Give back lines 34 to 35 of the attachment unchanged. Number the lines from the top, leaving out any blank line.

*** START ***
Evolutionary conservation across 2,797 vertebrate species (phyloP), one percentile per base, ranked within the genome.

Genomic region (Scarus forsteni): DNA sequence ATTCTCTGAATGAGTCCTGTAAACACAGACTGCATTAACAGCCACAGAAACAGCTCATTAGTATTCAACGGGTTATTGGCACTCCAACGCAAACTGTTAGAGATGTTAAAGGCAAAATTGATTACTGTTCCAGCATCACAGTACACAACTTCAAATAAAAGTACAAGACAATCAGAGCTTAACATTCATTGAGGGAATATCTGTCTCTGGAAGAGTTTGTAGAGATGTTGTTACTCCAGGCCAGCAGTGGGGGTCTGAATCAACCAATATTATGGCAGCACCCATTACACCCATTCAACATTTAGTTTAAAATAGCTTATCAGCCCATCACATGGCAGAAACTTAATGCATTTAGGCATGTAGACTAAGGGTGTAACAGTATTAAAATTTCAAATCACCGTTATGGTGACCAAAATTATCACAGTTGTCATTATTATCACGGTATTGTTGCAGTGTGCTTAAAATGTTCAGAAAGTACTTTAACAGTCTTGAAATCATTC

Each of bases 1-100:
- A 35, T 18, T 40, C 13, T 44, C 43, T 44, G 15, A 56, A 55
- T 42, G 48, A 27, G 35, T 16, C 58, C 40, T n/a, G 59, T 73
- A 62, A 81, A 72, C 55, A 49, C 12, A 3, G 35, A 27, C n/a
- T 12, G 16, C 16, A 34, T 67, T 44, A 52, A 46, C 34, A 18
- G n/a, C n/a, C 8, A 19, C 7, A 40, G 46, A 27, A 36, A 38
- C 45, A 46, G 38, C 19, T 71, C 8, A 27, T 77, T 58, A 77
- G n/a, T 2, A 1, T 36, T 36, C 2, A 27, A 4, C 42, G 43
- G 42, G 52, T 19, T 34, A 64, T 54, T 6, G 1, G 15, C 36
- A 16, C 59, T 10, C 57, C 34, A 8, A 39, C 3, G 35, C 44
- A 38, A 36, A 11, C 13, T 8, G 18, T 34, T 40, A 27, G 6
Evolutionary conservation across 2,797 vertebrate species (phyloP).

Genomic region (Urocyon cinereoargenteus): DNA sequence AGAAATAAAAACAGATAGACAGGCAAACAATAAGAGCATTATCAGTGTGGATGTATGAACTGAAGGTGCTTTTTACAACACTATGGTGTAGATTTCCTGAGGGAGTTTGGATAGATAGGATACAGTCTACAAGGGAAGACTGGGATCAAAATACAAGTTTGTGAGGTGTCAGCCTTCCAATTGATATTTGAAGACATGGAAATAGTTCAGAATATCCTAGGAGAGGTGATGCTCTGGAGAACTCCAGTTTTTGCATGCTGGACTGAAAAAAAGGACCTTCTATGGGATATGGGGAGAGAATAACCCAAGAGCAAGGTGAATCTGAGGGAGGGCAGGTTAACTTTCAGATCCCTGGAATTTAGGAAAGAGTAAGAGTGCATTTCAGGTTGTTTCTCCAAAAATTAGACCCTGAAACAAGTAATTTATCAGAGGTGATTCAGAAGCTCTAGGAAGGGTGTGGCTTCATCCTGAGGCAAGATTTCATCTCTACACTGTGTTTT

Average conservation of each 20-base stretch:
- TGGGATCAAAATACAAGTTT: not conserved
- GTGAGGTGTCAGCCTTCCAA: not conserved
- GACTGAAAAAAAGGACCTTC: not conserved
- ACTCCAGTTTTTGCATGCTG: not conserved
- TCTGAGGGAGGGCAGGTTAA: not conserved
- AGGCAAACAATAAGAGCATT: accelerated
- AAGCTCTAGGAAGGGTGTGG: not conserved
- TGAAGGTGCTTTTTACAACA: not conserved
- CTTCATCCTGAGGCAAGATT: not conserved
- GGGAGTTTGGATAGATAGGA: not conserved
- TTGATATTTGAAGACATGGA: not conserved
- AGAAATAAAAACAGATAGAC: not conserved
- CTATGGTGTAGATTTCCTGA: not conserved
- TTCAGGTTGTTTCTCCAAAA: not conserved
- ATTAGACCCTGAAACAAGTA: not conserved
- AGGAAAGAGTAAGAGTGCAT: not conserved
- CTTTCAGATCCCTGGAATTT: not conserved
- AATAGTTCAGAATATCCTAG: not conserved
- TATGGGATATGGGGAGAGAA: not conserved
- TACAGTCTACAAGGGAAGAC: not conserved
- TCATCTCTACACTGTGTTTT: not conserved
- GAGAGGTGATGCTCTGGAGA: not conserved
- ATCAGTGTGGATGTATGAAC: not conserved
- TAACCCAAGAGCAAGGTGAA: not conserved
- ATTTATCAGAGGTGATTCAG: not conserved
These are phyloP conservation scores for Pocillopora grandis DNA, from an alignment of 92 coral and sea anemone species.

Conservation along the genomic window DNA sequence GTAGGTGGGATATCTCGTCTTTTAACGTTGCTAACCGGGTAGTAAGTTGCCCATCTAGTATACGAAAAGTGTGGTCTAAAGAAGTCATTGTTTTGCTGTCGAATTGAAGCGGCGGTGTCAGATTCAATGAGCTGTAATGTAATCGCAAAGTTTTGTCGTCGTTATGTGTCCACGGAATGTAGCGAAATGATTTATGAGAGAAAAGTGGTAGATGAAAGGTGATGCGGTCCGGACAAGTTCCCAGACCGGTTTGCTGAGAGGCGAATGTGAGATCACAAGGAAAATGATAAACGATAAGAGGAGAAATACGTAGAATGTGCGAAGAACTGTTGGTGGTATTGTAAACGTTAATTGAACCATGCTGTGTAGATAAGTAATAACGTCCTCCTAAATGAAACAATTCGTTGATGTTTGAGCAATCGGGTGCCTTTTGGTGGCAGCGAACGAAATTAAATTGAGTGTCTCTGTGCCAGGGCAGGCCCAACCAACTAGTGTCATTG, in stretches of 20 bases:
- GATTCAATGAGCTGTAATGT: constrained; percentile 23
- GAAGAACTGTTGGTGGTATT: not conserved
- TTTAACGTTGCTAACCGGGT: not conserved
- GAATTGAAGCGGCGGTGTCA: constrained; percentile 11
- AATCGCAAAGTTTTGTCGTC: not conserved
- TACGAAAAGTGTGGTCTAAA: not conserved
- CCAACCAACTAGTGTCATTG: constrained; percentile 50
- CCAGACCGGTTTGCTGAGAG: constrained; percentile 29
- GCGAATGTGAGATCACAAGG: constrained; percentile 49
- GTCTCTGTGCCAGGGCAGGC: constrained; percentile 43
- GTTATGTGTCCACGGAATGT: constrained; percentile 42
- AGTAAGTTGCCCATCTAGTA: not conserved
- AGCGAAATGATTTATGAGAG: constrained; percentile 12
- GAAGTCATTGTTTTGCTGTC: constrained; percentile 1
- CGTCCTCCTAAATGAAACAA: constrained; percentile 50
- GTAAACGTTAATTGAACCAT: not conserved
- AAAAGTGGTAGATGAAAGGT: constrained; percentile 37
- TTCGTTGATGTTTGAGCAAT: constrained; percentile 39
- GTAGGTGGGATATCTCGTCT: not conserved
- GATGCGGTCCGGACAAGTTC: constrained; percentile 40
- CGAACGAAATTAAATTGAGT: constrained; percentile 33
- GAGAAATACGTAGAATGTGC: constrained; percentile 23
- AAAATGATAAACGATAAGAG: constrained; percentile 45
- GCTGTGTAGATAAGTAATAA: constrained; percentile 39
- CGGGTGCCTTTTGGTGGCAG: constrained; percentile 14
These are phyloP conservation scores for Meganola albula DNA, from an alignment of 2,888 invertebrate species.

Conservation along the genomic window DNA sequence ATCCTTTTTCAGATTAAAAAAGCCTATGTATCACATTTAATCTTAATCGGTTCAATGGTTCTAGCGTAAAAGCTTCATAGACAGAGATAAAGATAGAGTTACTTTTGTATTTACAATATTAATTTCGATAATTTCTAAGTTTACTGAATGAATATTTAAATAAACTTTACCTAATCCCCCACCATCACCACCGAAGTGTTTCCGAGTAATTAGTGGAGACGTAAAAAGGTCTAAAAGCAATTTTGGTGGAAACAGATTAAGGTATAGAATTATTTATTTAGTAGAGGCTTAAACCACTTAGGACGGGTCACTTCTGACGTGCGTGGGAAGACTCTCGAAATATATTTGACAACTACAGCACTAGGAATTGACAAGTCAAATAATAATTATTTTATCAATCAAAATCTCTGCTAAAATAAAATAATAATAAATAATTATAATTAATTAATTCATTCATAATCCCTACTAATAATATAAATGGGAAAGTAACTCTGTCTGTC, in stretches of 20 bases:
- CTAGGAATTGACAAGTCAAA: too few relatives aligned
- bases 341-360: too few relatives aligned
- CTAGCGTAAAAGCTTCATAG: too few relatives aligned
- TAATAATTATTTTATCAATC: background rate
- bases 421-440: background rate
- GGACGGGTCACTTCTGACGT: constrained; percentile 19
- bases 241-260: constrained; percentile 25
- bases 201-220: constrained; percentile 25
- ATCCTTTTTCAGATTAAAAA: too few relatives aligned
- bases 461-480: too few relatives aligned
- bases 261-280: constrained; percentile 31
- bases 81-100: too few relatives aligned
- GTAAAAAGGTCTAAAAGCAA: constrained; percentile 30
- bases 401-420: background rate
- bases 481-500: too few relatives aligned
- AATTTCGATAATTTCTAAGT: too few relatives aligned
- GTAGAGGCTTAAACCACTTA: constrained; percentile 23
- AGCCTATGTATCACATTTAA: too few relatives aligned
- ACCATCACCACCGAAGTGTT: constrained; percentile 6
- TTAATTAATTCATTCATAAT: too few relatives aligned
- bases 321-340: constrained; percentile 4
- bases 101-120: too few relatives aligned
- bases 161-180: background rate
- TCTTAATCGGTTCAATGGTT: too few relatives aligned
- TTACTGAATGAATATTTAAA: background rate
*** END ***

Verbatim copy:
- AATAGTTCAGAATATCCTAG: not conserved
- TATGGGATATGGGGAGAGAA: not conserved